"Another year…" he mumbles.

Yes, Monsieur, and Paris is certainly lovely in the spring.

Andrew Porter

They had grown up inside this routine, had even begun to enjoy it, to take comfort in it, and as long as nobody there decided to break the spell, as long as nobody there decided the point out the simple fact that none of it was real, then it all seemed to work just fine for all of them.

- In Between Days (2013)


The “field” is so strange. No matter how much sincerity you approach every day with, there is always, unquestionably, the lingering knowledge that you are looking at a world that is not your own. Those around you are initially aware of this strange inability to commit, and they are right to not trust you. But, of course, with time, your disruptive presence insinuates itself into the rhythms of everyday life.

In those rare moments when I take time off from my research, I am faced with the realization that I have nothing that quite resembles a life here. So I sit alone and contemplate the life I have put on hold, and I try to keep up with it, and with the moral and emotional commitments I’ve consciously made to the people who, out of good faith, wait for my return.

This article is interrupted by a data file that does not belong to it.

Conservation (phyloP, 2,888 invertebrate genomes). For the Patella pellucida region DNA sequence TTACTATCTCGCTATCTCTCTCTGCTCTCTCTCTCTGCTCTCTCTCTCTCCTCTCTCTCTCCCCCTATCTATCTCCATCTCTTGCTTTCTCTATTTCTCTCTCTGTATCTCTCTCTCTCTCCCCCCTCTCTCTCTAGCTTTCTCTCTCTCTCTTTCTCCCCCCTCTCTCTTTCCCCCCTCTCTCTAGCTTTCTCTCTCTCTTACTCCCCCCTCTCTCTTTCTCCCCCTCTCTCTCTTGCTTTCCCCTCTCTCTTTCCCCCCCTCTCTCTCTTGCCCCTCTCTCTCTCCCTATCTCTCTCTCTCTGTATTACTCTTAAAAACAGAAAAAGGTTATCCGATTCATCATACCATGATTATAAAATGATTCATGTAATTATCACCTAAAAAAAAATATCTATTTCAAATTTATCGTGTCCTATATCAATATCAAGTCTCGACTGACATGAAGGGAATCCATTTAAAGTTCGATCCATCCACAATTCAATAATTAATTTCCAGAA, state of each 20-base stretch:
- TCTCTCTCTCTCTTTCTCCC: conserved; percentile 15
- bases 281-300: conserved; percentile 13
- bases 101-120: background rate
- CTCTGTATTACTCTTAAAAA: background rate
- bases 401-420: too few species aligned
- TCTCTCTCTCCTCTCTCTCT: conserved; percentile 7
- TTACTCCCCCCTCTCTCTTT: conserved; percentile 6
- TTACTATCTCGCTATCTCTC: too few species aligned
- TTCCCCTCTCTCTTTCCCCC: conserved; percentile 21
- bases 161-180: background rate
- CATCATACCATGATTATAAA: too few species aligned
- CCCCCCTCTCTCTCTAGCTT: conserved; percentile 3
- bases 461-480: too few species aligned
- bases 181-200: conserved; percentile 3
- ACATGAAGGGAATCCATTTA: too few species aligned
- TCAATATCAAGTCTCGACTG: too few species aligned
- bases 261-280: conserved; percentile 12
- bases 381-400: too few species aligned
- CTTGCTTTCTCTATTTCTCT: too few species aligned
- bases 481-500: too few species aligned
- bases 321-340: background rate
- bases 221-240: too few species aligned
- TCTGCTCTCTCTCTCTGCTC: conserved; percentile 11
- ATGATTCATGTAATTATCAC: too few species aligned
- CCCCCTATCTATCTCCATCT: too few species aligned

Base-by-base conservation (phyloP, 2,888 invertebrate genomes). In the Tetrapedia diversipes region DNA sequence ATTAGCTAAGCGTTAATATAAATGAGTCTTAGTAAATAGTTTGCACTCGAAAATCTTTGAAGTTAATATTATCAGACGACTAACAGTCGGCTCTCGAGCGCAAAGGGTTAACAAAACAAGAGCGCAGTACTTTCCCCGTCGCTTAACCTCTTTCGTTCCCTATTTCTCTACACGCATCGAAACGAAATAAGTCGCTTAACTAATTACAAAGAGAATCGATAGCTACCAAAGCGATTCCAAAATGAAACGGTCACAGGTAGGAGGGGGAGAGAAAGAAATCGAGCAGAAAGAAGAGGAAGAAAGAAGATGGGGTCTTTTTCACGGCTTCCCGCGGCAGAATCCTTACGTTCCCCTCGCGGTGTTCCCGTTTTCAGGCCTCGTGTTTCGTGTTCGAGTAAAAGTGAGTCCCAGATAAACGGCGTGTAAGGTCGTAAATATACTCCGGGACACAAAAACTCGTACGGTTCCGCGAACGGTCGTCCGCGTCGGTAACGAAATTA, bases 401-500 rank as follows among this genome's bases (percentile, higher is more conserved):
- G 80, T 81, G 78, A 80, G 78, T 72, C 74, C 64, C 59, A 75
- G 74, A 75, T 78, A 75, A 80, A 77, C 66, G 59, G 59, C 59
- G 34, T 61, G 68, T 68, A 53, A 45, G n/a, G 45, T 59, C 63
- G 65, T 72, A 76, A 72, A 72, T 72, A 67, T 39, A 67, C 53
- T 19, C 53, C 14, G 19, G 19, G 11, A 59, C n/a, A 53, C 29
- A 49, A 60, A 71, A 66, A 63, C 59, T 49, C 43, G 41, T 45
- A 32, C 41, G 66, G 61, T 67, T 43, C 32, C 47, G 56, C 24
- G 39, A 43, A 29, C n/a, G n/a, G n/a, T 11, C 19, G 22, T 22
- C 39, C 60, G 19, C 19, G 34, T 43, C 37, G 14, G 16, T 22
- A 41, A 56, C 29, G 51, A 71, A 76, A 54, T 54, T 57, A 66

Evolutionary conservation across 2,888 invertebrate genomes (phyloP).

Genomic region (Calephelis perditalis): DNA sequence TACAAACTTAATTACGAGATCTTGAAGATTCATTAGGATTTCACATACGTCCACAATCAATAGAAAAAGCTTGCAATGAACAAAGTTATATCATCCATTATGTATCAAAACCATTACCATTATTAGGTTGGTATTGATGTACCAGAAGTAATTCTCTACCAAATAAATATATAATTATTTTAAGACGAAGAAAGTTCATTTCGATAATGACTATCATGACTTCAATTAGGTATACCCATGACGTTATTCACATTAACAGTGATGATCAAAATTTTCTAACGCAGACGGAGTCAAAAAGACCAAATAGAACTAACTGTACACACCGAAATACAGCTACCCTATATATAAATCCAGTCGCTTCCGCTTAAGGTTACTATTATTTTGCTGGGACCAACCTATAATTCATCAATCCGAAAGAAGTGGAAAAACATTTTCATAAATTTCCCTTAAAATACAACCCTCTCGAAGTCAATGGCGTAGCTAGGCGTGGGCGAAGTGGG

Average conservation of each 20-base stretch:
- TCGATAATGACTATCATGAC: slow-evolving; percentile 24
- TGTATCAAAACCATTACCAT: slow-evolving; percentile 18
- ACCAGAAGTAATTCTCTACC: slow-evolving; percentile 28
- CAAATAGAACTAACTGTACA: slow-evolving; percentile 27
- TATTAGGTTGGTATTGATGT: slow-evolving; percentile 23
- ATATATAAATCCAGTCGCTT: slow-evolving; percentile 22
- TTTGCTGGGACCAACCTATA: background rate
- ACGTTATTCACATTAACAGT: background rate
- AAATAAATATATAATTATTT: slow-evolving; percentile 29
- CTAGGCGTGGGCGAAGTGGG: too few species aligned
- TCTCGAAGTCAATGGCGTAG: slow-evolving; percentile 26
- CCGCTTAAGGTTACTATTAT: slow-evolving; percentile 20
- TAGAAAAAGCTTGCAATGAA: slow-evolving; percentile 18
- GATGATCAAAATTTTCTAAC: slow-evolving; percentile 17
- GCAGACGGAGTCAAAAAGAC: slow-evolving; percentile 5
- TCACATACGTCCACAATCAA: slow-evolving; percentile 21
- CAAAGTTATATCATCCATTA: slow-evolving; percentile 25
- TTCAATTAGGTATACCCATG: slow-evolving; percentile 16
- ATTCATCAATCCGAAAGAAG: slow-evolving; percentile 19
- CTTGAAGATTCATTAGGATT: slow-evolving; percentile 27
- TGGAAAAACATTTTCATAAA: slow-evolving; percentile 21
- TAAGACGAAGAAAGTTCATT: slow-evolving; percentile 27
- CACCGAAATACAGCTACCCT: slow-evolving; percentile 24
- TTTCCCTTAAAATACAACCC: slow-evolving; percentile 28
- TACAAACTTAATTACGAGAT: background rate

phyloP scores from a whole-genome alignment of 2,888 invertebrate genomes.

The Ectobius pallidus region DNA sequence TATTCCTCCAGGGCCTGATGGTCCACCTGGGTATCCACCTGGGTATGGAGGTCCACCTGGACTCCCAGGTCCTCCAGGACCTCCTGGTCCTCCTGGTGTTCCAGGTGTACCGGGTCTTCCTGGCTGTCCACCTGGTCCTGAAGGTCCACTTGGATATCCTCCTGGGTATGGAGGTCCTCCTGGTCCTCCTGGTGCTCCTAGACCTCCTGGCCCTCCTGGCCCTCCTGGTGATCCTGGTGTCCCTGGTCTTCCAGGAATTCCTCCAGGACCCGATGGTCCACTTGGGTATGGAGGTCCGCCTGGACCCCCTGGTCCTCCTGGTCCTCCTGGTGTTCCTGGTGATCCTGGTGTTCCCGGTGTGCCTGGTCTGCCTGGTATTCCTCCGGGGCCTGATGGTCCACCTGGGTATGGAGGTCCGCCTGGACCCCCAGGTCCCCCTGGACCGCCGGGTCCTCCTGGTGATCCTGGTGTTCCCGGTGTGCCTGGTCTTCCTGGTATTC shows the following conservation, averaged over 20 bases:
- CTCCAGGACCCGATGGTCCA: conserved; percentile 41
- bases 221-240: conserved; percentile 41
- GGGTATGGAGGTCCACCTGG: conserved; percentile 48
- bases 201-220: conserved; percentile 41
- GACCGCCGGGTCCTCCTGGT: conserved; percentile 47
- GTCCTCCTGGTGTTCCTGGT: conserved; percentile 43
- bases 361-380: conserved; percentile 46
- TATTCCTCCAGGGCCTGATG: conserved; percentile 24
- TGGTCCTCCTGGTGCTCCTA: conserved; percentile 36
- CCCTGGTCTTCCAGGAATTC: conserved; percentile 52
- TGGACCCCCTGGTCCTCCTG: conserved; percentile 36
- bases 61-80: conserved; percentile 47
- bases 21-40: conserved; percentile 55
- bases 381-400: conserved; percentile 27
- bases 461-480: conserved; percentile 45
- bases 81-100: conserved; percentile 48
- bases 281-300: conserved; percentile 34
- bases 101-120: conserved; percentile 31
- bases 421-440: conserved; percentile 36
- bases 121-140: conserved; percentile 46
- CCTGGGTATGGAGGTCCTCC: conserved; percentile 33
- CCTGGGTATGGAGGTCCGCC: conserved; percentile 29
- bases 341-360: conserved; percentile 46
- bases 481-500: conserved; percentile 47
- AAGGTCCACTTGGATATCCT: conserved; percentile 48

But now, after almost a full year in Paris, I begin to let go ever so slightly of the notion that I still have a life to return to in a vague, undisclosed elsewhere; and I embrace, however tentatively, the delusion that suggests I may have a life here. And with this comes the knowledge that whatever provisional commitment I make to this place is overshadowed by the commitments people are beginning to make to me.

People here offer their help in “fixing the situation,” by which they mean my temporary status. They panic when I tell them my visa is coming to an end, and they lecture me on why I can’t be so irresponsible as to let it expire. I nod, mostly out of respect, and acknowledge to myself that I am making promises I can’t keep - the same promises I made to everyone back home.

My confusion oftentimes turns into righteous anger - a defense mechanism if ever there was one. Other times it turns to panic, as I consider the absurdity of living two lives that are, each in their own way, untenable. And finally, when everything has passed, I am left with the undeniable guilt of knowing that I will always be the one to go back on my word.